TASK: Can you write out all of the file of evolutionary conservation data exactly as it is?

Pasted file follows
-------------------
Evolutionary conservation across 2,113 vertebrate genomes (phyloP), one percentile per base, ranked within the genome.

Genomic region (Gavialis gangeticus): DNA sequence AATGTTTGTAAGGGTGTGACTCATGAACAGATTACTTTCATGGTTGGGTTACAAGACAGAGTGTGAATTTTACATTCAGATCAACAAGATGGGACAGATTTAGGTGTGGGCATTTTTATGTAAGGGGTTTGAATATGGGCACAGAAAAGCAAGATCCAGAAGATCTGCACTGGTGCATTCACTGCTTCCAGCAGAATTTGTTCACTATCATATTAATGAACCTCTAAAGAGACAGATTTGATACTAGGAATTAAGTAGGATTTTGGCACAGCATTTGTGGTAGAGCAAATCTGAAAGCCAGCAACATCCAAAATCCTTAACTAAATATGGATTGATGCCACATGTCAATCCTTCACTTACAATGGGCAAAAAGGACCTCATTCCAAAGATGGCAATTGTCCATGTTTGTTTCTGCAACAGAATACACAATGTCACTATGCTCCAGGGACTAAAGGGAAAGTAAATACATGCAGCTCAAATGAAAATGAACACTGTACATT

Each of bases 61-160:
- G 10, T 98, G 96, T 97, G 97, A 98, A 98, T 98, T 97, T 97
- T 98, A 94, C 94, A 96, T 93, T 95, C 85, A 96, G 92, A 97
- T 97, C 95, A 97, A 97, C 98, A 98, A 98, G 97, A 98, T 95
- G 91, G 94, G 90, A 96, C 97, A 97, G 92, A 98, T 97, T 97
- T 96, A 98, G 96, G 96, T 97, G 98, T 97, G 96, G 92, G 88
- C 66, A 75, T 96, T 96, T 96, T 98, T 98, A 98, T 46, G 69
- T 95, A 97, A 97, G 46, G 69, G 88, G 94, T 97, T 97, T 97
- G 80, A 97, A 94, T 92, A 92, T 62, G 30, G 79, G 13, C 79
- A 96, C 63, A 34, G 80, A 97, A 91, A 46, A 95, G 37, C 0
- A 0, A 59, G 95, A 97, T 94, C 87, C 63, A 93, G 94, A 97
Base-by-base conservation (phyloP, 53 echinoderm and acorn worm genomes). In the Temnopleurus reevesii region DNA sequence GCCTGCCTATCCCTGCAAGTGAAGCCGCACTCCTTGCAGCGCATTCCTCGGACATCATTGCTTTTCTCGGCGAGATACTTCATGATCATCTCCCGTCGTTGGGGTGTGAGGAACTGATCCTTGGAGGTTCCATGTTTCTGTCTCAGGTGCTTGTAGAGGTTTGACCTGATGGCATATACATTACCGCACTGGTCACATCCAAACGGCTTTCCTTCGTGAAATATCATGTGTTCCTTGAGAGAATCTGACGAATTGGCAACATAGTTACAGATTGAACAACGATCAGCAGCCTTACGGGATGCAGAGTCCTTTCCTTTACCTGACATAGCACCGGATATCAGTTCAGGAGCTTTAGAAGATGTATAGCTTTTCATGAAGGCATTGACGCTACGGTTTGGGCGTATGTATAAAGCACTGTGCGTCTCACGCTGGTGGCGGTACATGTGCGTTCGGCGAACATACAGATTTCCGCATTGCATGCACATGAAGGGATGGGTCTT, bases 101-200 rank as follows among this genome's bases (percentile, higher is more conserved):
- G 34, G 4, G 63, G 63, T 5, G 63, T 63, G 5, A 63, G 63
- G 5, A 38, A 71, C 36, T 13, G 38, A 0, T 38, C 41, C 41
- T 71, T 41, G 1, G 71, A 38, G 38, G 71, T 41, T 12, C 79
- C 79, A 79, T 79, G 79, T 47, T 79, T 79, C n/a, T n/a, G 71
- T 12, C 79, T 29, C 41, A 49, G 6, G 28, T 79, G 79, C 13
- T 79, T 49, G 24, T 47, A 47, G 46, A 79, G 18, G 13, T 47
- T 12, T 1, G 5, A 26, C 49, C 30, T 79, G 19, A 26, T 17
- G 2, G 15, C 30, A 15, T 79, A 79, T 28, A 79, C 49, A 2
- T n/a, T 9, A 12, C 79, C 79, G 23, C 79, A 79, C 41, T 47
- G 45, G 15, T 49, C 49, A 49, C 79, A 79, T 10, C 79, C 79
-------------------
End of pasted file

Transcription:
Evolutionary conservation across 2,113 vertebrate genomes (phyloP), one percentile per base, ranked within the genome.

Genomic region (Gavialis gangeticus): DNA sequence AATGTTTGTAAGGGTGTGACTCATGAACAGATTACTTTCATGGTTGGGTTACAAGACAGAGTGTGAATTTTACATTCAGATCAACAAGATGGGACAGATTTAGGTGTGGGCATTTTTATGTAAGGGGTTTGAATATGGGCACAGAAAAGCAAGATCCAGAAGATCTGCACTGGTGCATTCACTGCTTCCAGCAGAATTTGTTCACTATCATATTAATGAACCTCTAAAGAGACAGATTTGATACTAGGAATTAAGTAGGATTTTGGCACAGCATTTGTGGTAGAGCAAATCTGAAAGCCAGCAACATCCAAAATCCTTAACTAAATATGGATTGATGCCACATGTCAATCCTTCACTTACAATGGGCAAAAAGGACCTCATTCCAAAGATGGCAATTGTCCATGTTTGTTTCTGCAACAGAATACACAATGTCACTATGCTCCAGGGACTAAAGGGAAAGTAAATACATGCAGCTCAAATGAAAATGAACACTGTACATT

Each of bases 61-160:
- G 10, T 98, G 96, T 97, G 97, A 98, A 98, T 98, T 97, T 97
- T 98, A 94, C 94, A 96, T 93, T 95, C 85, A 96, G 92, A 97
- T 97, C 95, A 97, A 97, C 98, A 98, A 98, G 97, A 98, T 95
- G 91, G 94, G 90, A 96, C 97, A 97, G 92, A 98, T 97, T 97
- T 96, A 98, G 96, G 96, T 97, G 98, T 97, G 96, G 92, G 88
- C 66, A 75, T 96, T 96, T 96, T 98, T 98, A 98, T 46, G 69
- T 95, A 97, A 97, G 46, G 69, G 88, G 94, T 97, T 97, T 97
- G 80, A 97, A 94, T 92, A 92, T 62, G 30, G 79, G 13, C 79
- A 96, C 63, A 34, G 80, A 97, A 91, A 46, A 95, G 37, C 0
- A 0, A 59, G 95, A 97, T 94, C 87, C 63, A 93, G 94, A 97
Base-by-base conservation (phyloP, 53 echinoderm and acorn worm genomes). In the Temnopleurus reevesii region DNA sequence GCCTGCCTATCCCTGCAAGTGAAGCCGCACTCCTTGCAGCGCATTCCTCGGACATCATTGCTTTTCTCGGCGAGATACTTCATGATCATCTCCCGTCGTTGGGGTGTGAGGAACTGATCCTTGGAGGTTCCATGTTTCTGTCTCAGGTGCTTGTAGAGGTTTGACCTGATGGCATATACATTACCGCACTGGTCACATCCAAACGGCTTTCCTTCGTGAAATATCATGTGTTCCTTGAGAGAATCTGACGAATTGGCAACATAGTTACAGATTGAACAACGATCAGCAGCCTTACGGGATGCAGAGTCCTTTCCTTTACCTGACATAGCACCGGATATCAGTTCAGGAGCTTTAGAAGATGTATAGCTTTTCATGAAGGCATTGACGCTACGGTTTGGGCGTATGTATAAAGCACTGTGCGTCTCACGCTGGTGGCGGTACATGTGCGTTCGGCGAACATACAGATTTCCGCATTGCATGCACATGAAGGGATGGGTCTT, bases 101-200 rank as follows among this genome's bases (percentile, higher is more conserved):
- G 34, G 4, G 63, G 63, T 5, G 63, T 63, G 5, A 63, G 63
- G 5, A 38, A 71, C 36, T 13, G 38, A 0, T 38, C 41, C 41
- T 71, T 41, G 1, G 71, A 38, G 38, G 71, T 41, T 12, C 79
- C 79, A 79, T 79, G 79, T 47, T 79, T 79, C n/a, T n/a, G 71
- T 12, C 79, T 29, C 41, A 49, G 6, G 28, T 79, G 79, C 13
- T 79, T 49, G 24, T 47, A 47, G 46, A 79, G 18, G 13, T 47
- T 12, T 1, G 5, A 26, C 49, C 30, T 79, G 19, A 26, T 17
- G 2, G 15, C 30, A 15, T 79, A 79, T 28, A 79, C 49, A 2
- T n/a, T 9, A 12, C 79, C 79, G 23, C 79, A 79, C 41, T 47
- G 45, G 15, T 49, C 49, A 49, C 79, A 79, T 10, C 79, C 79